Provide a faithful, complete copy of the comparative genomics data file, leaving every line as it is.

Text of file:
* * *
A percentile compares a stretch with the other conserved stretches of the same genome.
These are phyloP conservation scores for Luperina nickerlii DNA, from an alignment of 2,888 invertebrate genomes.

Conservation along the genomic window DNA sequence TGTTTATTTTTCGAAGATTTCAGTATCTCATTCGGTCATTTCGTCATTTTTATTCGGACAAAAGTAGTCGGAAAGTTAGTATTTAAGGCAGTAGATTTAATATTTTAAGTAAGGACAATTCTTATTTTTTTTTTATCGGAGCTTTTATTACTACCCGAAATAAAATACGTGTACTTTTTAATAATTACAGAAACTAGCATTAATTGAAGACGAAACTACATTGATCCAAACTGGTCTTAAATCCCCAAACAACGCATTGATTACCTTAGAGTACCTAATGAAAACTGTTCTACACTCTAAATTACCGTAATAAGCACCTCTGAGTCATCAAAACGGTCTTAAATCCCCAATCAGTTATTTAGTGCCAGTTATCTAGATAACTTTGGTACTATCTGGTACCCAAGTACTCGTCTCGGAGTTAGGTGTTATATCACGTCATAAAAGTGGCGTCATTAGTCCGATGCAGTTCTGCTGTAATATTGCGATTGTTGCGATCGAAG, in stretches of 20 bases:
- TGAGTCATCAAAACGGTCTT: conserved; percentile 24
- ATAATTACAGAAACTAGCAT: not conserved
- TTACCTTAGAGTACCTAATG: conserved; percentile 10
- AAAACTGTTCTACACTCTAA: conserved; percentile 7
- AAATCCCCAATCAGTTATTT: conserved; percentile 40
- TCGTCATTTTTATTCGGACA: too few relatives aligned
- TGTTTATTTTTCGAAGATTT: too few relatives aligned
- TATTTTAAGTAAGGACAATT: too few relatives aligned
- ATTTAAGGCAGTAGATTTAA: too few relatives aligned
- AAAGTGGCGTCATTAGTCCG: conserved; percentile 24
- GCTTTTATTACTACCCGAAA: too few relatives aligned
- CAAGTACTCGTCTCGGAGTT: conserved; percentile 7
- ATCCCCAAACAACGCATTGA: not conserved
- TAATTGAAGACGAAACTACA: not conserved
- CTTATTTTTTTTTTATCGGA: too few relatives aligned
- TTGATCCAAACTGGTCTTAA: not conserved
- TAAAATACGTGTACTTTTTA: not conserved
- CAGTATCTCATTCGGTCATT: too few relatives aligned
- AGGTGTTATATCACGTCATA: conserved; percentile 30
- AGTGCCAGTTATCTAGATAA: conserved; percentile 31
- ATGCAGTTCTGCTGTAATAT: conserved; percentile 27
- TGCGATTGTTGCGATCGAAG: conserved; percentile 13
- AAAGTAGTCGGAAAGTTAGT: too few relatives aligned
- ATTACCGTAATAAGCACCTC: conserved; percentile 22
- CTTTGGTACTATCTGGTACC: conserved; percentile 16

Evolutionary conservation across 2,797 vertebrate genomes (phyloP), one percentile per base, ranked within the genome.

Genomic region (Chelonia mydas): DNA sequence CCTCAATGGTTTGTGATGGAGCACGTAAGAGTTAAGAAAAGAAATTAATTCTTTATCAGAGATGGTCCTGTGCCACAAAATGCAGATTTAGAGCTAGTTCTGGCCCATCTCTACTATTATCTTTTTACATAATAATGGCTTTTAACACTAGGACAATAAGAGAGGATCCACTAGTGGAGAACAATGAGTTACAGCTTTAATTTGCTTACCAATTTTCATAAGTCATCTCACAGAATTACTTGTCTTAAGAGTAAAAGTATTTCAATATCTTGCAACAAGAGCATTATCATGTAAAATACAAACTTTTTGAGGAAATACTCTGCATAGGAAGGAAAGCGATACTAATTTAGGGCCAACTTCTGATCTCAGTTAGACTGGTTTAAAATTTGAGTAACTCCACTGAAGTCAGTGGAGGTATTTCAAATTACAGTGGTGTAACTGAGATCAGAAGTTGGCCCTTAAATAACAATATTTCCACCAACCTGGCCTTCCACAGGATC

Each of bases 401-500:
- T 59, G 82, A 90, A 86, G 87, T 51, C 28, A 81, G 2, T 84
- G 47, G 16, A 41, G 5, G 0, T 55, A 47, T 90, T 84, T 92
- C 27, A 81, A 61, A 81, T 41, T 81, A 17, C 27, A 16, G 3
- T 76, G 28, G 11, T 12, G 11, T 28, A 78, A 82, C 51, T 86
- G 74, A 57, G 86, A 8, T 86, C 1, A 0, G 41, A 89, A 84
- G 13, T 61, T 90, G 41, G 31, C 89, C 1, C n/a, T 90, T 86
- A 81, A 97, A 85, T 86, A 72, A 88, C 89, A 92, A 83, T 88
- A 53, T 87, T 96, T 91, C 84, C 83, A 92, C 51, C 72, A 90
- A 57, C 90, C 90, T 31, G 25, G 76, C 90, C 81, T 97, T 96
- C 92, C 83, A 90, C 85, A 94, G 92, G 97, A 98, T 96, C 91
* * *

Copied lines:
A percentile compares a stretch with the other conserved stretches of the same genome.
These are phyloP conservation scores for Luperina nickerlii DNA, from an alignment of 2,888 invertebrate genomes.

Conservation along the genomic window DNA sequence TGTTTATTTTTCGAAGATTTCAGTATCTCATTCGGTCATTTCGTCATTTTTATTCGGACAAAAGTAGTCGGAAAGTTAGTATTTAAGGCAGTAGATTTAATATTTTAAGTAAGGACAATTCTTATTTTTTTTTTATCGGAGCTTTTATTACTACCCGAAATAAAATACGTGTACTTTTTAATAATTACAGAAACTAGCATTAATTGAAGACGAAACTACATTGATCCAAACTGGTCTTAAATCCCCAAACAACGCATTGATTACCTTAGAGTACCTAATGAAAACTGTTCTACACTCTAAATTACCGTAATAAGCACCTCTGAGTCATCAAAACGGTCTTAAATCCCCAATCAGTTATTTAGTGCCAGTTATCTAGATAACTTTGGTACTATCTGGTACCCAAGTACTCGTCTCGGAGTTAGGTGTTATATCACGTCATAAAAGTGGCGTCATTAGTCCGATGCAGTTCTGCTGTAATATTGCGATTGTTGCGATCGAAG, in stretches of 20 bases:
- TGAGTCATCAAAACGGTCTT: conserved; percentile 24
- ATAATTACAGAAACTAGCAT: not conserved
- TTACCTTAGAGTACCTAATG: conserved; percentile 10
- AAAACTGTTCTACACTCTAA: conserved; percentile 7
- AAATCCCCAATCAGTTATTT: conserved; percentile 40
- TCGTCATTTTTATTCGGACA: too few relatives aligned
- TGTTTATTTTTCGAAGATTT: too few relatives aligned
- TATTTTAAGTAAGGACAATT: too few relatives aligned
- ATTTAAGGCAGTAGATTTAA: too few relatives aligned
- AAAGTGGCGTCATTAGTCCG: conserved; percentile 24
- GCTTTTATTACTACCCGAAA: too few relatives aligned
- CAAGTACTCGTCTCGGAGTT: conserved; percentile 7
- ATCCCCAAACAACGCATTGA: not conserved
- TAATTGAAGACGAAACTACA: not conserved
- CTTATTTTTTTTTTATCGGA: too few relatives aligned
- TTGATCCAAACTGGTCTTAA: not conserved
- TAAAATACGTGTACTTTTTA: not conserved
- CAGTATCTCATTCGGTCATT: too few relatives aligned
- AGGTGTTATATCACGTCATA: conserved; percentile 30
- AGTGCCAGTTATCTAGATAA: conserved; percentile 31
- ATGCAGTTCTGCTGTAATAT: conserved; percentile 27
- TGCGATTGTTGCGATCGAAG: conserved; percentile 13
- AAAGTAGTCGGAAAGTTAGT: too few relatives aligned
- ATTACCGTAATAAGCACCTC: conserved; percentile 22
- CTTTGGTACTATCTGGTACC: conserved; percentile 16

Evolutionary conservation across 2,797 vertebrate genomes (phyloP), one percentile per base, ranked within the genome.

Genomic region (Chelonia mydas): DNA sequence CCTCAATGGTTTGTGATGGAGCACGTAAGAGTTAAGAAAAGAAATTAATTCTTTATCAGAGATGGTCCTGTGCCACAAAATGCAGATTTAGAGCTAGTTCTGGCCCATCTCTACTATTATCTTTTTACATAATAATGGCTTTTAACACTAGGACAATAAGAGAGGATCCACTAGTGGAGAACAATGAGTTACAGCTTTAATTTGCTTACCAATTTTCATAAGTCATCTCACAGAATTACTTGTCTTAAGAGTAAAAGTATTTCAATATCTTGCAACAAGAGCATTATCATGTAAAATACAAACTTTTTGAGGAAATACTCTGCATAGGAAGGAAAGCGATACTAATTTAGGGCCAACTTCTGATCTCAGTTAGACTGGTTTAAAATTTGAGTAACTCCACTGAAGTCAGTGGAGGTATTTCAAATTACAGTGGTGTAACTGAGATCAGAAGTTGGCCCTTAAATAACAATATTTCCACCAACCTGGCCTTCCACAGGATC

Each of bases 401-500:
- T 59, G 82, A 90, A 86, G 87, T 51, C 28, A 81, G 2, T 84
- G 47, G 16, A 41, G 5, G 0, T 55, A 47, T 90, T 84, T 92
- C 27, A 81, A 61, A 81, T 41, T 81, A 17, C 27, A 16, G 3
- T 76, G 28, G 11, T 12, G 11, T 28, A 78, A 82, C 51, T 86
- G 74, A 57, G 86, A 8, T 86, C 1, A 0, G 41, A 89, A 84
- G 13, T 61, T 90, G 41, G 31, C 89, C 1, C n/a, T 90, T 86
- A 81, A 97, A 85, T 86, A 72, A 88, C 89, A 92, A 83, T 88
- A 53, T 87, T 96, T 91, C 84, C 83, A 92, C 51, C 72, A 90
- A 57, C 90, C 90, T 31, G 25, G 76, C 90, C 81, T 97, T 96
- C 92, C 83, A 90, C 85, A 94, G 92, G 97, A 98, T 96, C 91